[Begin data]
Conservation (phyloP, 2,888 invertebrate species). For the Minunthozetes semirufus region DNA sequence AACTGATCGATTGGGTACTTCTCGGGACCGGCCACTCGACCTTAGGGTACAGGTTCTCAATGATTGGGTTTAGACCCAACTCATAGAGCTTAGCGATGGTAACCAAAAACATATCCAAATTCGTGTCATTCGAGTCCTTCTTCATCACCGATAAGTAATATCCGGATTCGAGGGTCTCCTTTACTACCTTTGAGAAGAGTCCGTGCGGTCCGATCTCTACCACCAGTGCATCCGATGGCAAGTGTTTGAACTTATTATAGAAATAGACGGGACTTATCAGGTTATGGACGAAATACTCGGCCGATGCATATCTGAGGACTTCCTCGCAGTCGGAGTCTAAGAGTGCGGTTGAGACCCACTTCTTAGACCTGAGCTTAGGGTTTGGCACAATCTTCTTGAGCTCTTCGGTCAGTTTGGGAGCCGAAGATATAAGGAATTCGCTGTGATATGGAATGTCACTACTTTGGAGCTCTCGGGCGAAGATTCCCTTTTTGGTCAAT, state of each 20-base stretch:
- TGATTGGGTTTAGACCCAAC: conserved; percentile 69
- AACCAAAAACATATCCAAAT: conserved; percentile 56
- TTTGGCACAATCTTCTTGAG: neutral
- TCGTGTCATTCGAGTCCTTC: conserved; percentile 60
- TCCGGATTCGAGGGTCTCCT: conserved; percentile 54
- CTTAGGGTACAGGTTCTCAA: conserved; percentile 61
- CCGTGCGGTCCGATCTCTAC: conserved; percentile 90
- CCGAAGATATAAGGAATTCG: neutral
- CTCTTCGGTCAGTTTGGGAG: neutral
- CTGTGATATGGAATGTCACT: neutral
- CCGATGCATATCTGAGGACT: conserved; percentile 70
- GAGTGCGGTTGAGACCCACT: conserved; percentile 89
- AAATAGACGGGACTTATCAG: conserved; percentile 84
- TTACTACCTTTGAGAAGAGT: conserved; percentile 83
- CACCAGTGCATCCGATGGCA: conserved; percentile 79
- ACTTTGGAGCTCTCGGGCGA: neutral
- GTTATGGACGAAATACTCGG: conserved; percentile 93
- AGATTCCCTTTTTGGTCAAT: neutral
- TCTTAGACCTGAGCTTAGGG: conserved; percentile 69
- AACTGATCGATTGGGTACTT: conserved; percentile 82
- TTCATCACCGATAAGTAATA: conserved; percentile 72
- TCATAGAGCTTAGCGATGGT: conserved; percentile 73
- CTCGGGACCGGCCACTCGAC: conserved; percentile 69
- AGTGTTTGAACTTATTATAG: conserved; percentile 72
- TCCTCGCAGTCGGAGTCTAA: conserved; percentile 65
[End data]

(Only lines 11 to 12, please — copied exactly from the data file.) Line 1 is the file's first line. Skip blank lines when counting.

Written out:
- CTGTGATATGGAATGTCACT: neutral
- CCGATGCATATCTGAGGACT: conserved; percentile 70